Kia ora Robb. Me too — something about being among mountains does that. Even if someone else has shared the moment, I've usually found words unnecessary; a nod, a look, or even nothing at all still seems more than sufficient. Perhaps that's an indication of the company I've been fortunate enough to keep in those environments.

Zhoen, I struggle with the same difficulty. I think of the fervour of a particular religious group down South, whose aim seems to be to fill the world with as many descendants as possible, and I realise they're far more convinced than I am that they're right; they're impervious to rational argument and adamant in their extra-rational beliefs.

Beadbabe, I've often thought the same thing. But you, as creator of the piece, are also responsible for much of the meaning you don't even recognise. Creation is by no means an entirely deliberate or conscious act; in fact, I wonder whether much of the (artificial) distinction between "art" and "craft" lies in the relative contributions of intuition and deliberate act? Admittedly, I don't like the distinction — all (?) works have elements of both, and the boundary between an "artwork" and a "craftwork" is so fuzzy it's almost useless.

Don't Feed The Pixies said...

ok so i particluarly like the last shot of the tree against the windswept sky

OK - i think i put up a post about the inner voice a while ago - you know: when you read something you immediately sound it out in your head to make sense of it? Well a profoundly deaf person (from birth) has to understand and make sense of the world entirely without this

So - yes i think there are definately experiences for which words are not enough and also that this is a good thing: sometimes its important to be able to feel something entirely with your soul and trapping that feeling in words can seem pointless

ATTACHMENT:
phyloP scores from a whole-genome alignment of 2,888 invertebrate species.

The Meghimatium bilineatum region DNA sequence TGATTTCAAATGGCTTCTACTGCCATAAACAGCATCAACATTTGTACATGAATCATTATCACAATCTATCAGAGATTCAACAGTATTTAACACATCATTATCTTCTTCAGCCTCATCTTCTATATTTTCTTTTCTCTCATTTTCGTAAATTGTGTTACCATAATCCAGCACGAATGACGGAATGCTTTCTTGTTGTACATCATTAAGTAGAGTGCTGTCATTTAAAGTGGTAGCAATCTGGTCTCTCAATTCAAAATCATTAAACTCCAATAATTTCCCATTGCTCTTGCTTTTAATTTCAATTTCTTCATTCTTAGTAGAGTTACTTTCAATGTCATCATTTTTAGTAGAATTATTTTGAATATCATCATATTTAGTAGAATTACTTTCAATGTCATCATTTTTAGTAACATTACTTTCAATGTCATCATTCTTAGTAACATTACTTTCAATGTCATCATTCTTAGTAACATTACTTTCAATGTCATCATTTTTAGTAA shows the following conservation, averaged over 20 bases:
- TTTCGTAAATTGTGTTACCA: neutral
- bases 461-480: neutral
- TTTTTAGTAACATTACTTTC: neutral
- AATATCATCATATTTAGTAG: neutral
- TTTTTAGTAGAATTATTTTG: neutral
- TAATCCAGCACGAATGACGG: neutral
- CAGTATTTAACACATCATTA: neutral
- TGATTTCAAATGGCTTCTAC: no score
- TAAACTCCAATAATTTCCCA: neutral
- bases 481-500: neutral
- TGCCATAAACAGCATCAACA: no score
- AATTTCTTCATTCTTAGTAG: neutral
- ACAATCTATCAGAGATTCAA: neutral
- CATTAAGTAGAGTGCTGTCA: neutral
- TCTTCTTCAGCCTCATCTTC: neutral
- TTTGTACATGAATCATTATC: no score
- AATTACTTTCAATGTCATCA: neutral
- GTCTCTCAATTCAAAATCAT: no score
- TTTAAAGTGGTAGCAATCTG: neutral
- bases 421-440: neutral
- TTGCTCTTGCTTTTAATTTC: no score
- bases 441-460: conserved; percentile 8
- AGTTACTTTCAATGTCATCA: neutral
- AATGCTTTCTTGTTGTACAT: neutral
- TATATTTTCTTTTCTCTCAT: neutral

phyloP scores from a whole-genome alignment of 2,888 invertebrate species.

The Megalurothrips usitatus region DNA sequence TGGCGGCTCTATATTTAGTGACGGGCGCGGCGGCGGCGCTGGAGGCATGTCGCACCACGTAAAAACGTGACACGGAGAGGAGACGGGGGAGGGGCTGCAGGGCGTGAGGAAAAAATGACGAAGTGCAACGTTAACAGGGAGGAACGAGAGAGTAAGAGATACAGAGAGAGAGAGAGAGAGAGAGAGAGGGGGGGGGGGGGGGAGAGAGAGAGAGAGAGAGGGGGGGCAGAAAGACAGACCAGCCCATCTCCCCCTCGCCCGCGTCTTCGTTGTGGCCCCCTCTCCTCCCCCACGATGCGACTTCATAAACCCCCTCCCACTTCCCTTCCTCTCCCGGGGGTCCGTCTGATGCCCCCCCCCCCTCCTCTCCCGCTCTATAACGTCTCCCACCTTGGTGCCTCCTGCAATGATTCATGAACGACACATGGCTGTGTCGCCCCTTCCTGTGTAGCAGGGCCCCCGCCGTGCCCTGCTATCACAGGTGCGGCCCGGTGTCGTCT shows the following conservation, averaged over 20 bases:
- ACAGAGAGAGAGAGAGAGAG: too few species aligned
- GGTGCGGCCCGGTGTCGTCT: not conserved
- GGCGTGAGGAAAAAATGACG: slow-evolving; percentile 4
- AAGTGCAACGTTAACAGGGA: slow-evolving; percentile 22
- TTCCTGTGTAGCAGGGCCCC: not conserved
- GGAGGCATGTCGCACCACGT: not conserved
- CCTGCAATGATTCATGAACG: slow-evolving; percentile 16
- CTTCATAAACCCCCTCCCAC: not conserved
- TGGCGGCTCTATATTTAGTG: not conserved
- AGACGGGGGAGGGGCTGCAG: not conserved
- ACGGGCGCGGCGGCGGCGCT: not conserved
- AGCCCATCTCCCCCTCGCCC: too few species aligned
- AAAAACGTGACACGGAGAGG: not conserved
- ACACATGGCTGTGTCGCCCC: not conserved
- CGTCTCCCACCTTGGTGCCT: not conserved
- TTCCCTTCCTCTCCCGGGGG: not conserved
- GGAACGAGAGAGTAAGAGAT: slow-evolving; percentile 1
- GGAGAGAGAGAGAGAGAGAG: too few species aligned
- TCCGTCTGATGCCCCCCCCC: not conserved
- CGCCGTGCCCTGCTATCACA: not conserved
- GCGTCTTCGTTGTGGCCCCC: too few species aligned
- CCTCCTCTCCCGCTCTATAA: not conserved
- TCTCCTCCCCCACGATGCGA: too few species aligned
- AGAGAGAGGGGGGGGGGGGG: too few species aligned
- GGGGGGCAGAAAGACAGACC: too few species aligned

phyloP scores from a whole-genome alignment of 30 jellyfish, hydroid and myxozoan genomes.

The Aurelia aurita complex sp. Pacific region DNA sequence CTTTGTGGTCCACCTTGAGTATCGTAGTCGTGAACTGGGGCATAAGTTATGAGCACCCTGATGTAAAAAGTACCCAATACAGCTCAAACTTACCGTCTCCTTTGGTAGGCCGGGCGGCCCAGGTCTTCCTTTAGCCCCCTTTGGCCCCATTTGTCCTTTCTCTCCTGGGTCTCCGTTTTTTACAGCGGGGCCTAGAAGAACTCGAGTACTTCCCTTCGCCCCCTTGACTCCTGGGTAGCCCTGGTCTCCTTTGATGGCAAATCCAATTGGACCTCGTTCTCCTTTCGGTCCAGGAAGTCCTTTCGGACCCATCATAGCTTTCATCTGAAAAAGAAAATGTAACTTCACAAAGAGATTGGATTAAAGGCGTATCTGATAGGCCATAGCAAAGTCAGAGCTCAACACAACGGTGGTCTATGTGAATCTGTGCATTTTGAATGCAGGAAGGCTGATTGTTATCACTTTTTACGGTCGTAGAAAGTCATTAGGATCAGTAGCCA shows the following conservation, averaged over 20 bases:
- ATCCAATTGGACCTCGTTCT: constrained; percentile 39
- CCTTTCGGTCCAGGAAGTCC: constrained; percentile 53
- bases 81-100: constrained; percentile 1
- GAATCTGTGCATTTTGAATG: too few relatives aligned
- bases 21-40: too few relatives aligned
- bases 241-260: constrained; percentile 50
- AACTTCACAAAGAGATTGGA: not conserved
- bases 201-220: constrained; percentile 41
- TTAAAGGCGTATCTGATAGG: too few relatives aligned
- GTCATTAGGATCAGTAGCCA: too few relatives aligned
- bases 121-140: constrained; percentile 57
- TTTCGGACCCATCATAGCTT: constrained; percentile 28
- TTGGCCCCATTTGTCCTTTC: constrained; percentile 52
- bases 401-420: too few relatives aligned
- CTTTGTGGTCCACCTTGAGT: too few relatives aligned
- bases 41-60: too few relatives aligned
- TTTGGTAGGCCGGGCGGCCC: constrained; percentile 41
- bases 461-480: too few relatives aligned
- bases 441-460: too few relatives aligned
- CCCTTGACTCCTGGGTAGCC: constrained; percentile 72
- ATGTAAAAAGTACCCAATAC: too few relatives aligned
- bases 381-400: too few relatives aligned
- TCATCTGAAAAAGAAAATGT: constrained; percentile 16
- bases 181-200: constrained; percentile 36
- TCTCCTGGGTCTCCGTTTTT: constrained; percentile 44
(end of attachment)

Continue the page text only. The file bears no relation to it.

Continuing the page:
pohanginapete said...

Hungry pixie, thanks :^) That's a good point about profoundly deaf people. I suppose someone who can't hear at all eventually processes language visually, but I can't imagine it easily. I "hear" it in my head, even when I'm reading it.

I agree with your last point, too. To me, language is translation — at least largely.

Relatively Retiring said...

A sideline, this, because I'm still processing the more profound aspects of your post - but the Deaf community is proud and protective of its visual sign language, and many young deaf children can be 'age equivalent' in language skills.
I realise this is a subject for interesting debate and not directly appropriate to your post....but it's important not to see limits in the ways in which language may be perceived!

pohanginapete said...

RR, I think it's highly relevant to the post — I'd see it as exploring rather than as a sideline. It's also a good reminder that not everyone processes language similarly. Thanks :^)